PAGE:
As Legolas approached the outskirts of the town the heavens broke open.
What started as gentle rain quickly turned into a torrential downpour
and the setting sun was hidden behind storm clouds. Pulling the hood
low to protect his face, Legolas made his way through the muddy streets
towards the nearest Inn.
Rinevat was not a pretty town, even when not masked by a thick curtain
of rain. Nightfall and the storm had driven most people inside, but
there were still a number of cloaked and hooded shapes hurrying about
their business on the darkened streets. Rinevat was politely called a
trading post town, but everyone knew it was a favorite gathering place
for smugglers, slavers, bounty-hunters, flesh-peddlers and anyone else
who had high ambitions and low morals.
The Drunken Goblin was the city’s largest Inn and public house, and
also the scene for much of the doings that went on in Rinevat. Legolas
had no way of knowing that, but Aragorn had taught him that when
looking for anything in a human city, the seediest Inn or Pub was
usually the best place to start. So it was that Legolas found himself
pushing his way through the peeling red and gold painted doors of the
Drunken Goblin and wondering at its name. You would never find an elf
naming an establishment that they actually wanted people to visit
anything so vulgar, but he had learned that humans had an odd sense of
humor about the uncouth and right now that was the least of his worries.
The instant he entered the establishment and left the rain outside, the
noise and the smell and the blast of sheer unfamiliarity hit the elf’s
senses. Loud music was being played somewhere in the dimly lit, smoky
room and people were shouting out orders, talking, laughing and arguing
all at once. The cacophony of stench was just about as bad as that of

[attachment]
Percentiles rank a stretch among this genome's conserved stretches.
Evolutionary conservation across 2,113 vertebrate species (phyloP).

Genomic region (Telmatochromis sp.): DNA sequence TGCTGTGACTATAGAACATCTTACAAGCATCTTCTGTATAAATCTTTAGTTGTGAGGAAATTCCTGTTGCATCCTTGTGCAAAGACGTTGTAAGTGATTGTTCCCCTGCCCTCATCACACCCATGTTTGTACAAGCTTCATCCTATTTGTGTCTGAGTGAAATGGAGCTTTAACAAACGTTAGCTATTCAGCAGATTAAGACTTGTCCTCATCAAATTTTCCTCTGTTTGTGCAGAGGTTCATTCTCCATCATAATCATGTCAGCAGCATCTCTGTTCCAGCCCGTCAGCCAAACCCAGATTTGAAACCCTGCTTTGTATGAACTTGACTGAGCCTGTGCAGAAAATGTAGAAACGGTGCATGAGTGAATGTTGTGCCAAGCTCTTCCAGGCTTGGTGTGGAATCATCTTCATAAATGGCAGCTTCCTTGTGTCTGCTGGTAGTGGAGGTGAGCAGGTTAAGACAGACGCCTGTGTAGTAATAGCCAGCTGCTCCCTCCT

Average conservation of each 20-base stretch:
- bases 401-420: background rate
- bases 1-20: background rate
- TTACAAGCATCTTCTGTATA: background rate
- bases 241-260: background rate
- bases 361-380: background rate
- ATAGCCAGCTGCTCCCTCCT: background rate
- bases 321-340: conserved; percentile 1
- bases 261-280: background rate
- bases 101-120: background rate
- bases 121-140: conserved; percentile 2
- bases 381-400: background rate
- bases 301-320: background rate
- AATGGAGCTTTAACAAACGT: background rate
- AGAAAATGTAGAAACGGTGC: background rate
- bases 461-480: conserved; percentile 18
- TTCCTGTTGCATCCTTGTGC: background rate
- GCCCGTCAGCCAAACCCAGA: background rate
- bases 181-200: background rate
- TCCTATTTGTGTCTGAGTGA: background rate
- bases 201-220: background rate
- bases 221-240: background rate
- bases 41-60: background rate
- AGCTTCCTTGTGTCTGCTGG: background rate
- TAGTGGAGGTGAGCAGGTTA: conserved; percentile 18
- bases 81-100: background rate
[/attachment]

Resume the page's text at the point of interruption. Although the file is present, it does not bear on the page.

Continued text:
sound. It seemed that everyone here was right at home and operating in
surroundings that were comfortable and familiar to them. Everyone
except the elf who was trying desperately to fight the urge to duck
back out into the rain.
Legolas realized that he had frozen in the doorway and quickly forced
himself to start moving again. Choosing a small, empty table in a
quieter corner of the huge tavern he sat down and took another deep
breath, only to nearly choke on the thick air of the place. Legolas
grinned ironically to himself. This was pathetic and it was turning out
to be much harder than he had thought. He had a lot more respect for
the way Aragorn navigated these situations now.
One of the serving girls made her way over to him and Legolas wondered
how she had even noticed in all this chaos that they had a new patron.
But he supposed she was used to it.
"What’ll it be, honey?" the woman asked in a hurry-up-I’m-busy kind of
voice that clashed with her fake hospitality. Legolas tried to ignore
the amount of clothing that the young lady wasn’t wearing. He was glad
that his hood was still down over his face, he was probably flushing.
Elf women never dressed like
"Give me a house brew," Legolas played it safe, not sure what else
would be considered normal for a place like this.
The woman squinted slightly and did a double take, as if trying to see
his face better, but then shrugged and nodded when the hood proved to
utterly hamper her efforts. "All right, comin’ up."
Legolas pressed his lips into a tight line as she walked away, mentally
kicking himself. He was going to have to do something about his voice.
It was much lighter and more musical than was ordinary for a man.
His drink was brought to him several minutes later and he just nodded
his thanks, which the woman barely stopped to notice. Wrapping his
fingers around the large stein he sipped at the amber liquid, trying to